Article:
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Maybe, according to a new study of 774 elderly Japanese-American men.
While it's well known that high blood pressure"...
Seizures: Namenda (memantine hcl) has not been systematically evaluated in patients with a seizure disorder. In clinical trials of Namenda (memantine hcl) , seizures occurred in 0.2% of patients treated with Namenda (memantine hcl) and 0.5% of patients treated with placebo.
Namenda (memantine hcl) undergoes partial hepatic metabolism, with about 48% of administered dose excreted in urine as unchanged drug or as the sum of parent drug and the N-glucuronide conjugate (74%). No dosage adjustment is needed in patients with mild or moderate hepatic impairment. Namenda (memantine hcl) should be administered with caution to patients with severe hepatic impairment.
No dosage adjustment is needed in patients with mild or moderate renal impairment. A dosage reduction is recommended in patients with severe renal impairment (see CLINICAL PHARMACOLOGY and DOSAGE AND ADMINISTRATION).
Carcinogenesis, Mutagenesis and Impairment of Fertility
There was no evidence of carcinogenicity in a 113-week oral study in mice at doses up to 40 mg/kg/day (10 times the maximum recommended human dose [MRHD] on a mg/m2 basis). There was also no evidence of carcinogenicity in rats orally dosed at up to 40 mg/kg/day for 71 weeks followed by 20 mg/kg/day (20 and 10 times the MRHD on a mg/m2 basis, respectively) through 128 weeks.
Memantine produced no evidence of genotoxic potential when evaluated in the in vitro S. typhimurium or E. coli reverse mutation assay, an in vitro chromosomal aberration test in human lymphocytes, an in vivo cytogenetics assay for chromosome damage in rats, and the in vivo mouse micronucleus assay. The results were equivocal in an in vitro gene mutation assay using Chinese hamster V79 cells.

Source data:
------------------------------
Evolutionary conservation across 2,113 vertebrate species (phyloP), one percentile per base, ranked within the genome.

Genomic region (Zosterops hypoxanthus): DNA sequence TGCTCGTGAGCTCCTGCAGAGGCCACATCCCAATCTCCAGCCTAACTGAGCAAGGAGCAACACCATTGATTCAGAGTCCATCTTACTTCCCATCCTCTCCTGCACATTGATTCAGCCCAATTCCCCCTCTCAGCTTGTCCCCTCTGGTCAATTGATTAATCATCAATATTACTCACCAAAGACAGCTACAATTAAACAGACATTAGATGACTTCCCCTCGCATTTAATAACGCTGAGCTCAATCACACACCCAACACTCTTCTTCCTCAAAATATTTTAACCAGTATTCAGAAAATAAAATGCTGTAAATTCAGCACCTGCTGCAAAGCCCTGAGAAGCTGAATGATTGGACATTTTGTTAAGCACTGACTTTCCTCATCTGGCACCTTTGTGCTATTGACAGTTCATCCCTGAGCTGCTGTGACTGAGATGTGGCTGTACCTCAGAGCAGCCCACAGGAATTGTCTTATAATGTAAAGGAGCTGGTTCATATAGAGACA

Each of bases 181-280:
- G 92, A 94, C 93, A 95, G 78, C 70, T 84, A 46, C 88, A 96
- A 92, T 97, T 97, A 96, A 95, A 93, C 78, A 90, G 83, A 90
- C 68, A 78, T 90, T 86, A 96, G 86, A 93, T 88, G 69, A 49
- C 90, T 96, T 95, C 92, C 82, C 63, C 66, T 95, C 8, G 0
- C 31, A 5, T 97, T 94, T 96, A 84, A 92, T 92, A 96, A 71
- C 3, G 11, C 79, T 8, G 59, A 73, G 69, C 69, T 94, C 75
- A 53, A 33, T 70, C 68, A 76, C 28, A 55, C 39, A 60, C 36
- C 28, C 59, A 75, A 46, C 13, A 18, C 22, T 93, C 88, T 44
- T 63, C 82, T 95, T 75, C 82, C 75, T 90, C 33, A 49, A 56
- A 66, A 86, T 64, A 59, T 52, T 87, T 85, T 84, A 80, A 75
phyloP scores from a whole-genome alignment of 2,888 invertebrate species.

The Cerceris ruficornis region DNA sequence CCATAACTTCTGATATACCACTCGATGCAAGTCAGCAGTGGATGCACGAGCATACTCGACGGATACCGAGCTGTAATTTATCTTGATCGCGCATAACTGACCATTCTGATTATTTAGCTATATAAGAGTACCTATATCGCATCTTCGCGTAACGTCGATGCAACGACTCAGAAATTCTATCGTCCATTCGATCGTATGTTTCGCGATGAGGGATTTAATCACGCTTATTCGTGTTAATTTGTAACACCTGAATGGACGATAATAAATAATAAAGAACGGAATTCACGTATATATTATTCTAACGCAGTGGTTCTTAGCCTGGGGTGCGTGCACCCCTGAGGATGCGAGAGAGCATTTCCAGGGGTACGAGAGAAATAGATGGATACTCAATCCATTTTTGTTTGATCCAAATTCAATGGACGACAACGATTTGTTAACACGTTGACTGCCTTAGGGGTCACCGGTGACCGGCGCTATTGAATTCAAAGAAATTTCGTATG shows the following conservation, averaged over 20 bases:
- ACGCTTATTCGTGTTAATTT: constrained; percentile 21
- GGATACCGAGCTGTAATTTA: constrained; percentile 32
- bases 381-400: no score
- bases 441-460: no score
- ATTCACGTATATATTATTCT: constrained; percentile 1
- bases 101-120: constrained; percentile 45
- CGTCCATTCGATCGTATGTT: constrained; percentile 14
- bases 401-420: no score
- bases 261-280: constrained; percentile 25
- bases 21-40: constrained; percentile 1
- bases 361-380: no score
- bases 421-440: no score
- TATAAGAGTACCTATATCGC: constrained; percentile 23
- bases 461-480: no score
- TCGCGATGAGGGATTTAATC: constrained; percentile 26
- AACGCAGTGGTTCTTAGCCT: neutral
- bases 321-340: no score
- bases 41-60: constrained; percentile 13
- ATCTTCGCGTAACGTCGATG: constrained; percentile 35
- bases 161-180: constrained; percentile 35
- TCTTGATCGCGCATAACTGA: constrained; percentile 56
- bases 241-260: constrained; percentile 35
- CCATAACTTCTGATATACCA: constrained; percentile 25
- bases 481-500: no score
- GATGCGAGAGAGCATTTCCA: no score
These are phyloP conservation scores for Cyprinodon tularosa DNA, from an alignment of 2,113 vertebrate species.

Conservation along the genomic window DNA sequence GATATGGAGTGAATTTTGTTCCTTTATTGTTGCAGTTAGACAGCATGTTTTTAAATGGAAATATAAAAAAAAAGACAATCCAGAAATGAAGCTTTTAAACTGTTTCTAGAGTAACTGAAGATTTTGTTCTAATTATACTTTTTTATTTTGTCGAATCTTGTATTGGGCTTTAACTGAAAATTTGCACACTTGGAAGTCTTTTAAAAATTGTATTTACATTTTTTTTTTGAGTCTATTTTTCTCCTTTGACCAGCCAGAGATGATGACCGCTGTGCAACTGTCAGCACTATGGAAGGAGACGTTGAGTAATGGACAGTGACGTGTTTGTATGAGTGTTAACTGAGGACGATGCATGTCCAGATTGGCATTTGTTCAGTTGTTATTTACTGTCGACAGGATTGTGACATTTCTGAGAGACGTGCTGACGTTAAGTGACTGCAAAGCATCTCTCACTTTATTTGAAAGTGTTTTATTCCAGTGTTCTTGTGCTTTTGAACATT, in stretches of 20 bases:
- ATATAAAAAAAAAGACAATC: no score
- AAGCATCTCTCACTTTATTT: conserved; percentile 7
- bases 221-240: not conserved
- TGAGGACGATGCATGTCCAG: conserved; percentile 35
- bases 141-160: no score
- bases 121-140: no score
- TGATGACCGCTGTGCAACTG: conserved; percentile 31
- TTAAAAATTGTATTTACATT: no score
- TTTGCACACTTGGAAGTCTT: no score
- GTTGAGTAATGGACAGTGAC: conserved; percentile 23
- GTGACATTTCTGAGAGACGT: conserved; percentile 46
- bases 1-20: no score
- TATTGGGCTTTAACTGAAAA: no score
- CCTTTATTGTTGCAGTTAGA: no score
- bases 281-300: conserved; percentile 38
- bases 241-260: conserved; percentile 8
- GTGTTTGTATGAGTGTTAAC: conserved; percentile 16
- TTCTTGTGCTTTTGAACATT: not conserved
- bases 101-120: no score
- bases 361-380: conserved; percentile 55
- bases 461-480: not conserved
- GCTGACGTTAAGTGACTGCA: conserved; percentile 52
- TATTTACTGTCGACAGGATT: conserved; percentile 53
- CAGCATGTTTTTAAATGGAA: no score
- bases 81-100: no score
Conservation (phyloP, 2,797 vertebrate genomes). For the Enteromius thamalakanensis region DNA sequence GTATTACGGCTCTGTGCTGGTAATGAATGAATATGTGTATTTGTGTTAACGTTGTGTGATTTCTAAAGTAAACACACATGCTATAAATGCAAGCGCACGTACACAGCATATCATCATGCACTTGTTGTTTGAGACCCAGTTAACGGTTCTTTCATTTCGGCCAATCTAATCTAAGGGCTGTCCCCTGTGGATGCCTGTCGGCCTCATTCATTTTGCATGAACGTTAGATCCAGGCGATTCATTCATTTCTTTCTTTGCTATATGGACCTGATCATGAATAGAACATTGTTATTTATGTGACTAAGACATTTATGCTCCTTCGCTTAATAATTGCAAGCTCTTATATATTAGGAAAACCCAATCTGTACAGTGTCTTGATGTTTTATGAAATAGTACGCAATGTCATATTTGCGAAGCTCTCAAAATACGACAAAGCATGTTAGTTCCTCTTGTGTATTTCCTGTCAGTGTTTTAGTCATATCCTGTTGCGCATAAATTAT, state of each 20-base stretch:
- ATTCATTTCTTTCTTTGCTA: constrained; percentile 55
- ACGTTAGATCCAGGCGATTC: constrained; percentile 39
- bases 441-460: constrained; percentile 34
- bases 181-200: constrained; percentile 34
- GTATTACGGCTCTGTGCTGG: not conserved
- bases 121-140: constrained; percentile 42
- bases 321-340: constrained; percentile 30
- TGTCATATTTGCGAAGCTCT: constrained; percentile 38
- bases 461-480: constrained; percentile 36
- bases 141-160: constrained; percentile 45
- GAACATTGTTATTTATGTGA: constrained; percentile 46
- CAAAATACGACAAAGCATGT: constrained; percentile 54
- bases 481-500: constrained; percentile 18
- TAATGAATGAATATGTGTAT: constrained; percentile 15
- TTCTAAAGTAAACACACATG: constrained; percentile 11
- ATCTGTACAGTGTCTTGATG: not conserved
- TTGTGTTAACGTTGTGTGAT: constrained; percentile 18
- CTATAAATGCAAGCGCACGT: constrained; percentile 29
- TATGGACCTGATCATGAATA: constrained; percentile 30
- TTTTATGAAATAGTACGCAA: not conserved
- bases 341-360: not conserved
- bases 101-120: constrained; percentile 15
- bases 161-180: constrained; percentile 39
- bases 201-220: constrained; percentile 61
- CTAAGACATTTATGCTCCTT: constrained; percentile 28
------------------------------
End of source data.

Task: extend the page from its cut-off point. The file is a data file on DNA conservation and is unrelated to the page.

No impairment of fertility or reproductive performance was seen in rats administered up to 18 mg/kg/day (9 times the MRHD on a mg/m2 basis) orally from 14 days prior to mating through gestation and lactation in females, or for 60 days prior to mating in males.
Pregnancy Category B: Memantine given orally to pregnant rats and pregnant rabbits during the period of organogenesis was not teratogenic up to the highest doses tested (18 mg/kg/day in rats and 30 mg/kg/day in rabbits, which are 9 and 30 times, respectively, the maximum recommended human dose [MRHD] on a mg/m2 basis).
Slight maternal toxicity, decreased pup weights and an increased incidence of non-ossified cervical vertebrae were seen at an oral dose of 18 mg/kg/day in a study in which rats were given oral memantine beginning pre-mating and continuing through the postpartum period. Slight maternal toxicity and decreased pup weights were also seen at this dose in a study in which rats were treated from day 15 of gestation through the post-partum period. The no-effect dose for these effects was 6 mg/kg, which is 3 times the MRHD on a mg/m2 basis.
There are no adequate and well-controlled studies of memantine in pregnant women. Memantine should be used during pregnancy only if the potential benefit justifies the potential risk to the fetus.
It is not known whether memantine is excreted in human breast milk. Because many drugs are excreted in human milk, caution should be exercised when memantine is administered to a nursing mother.
There are no adequate and well-controlled trials documenting the safety and efficacy of memantine in any illness occurring in children.
Last reviewed on RxList: 10/11/2010
This monograph has been modified to include the generic and brand name in many instances.
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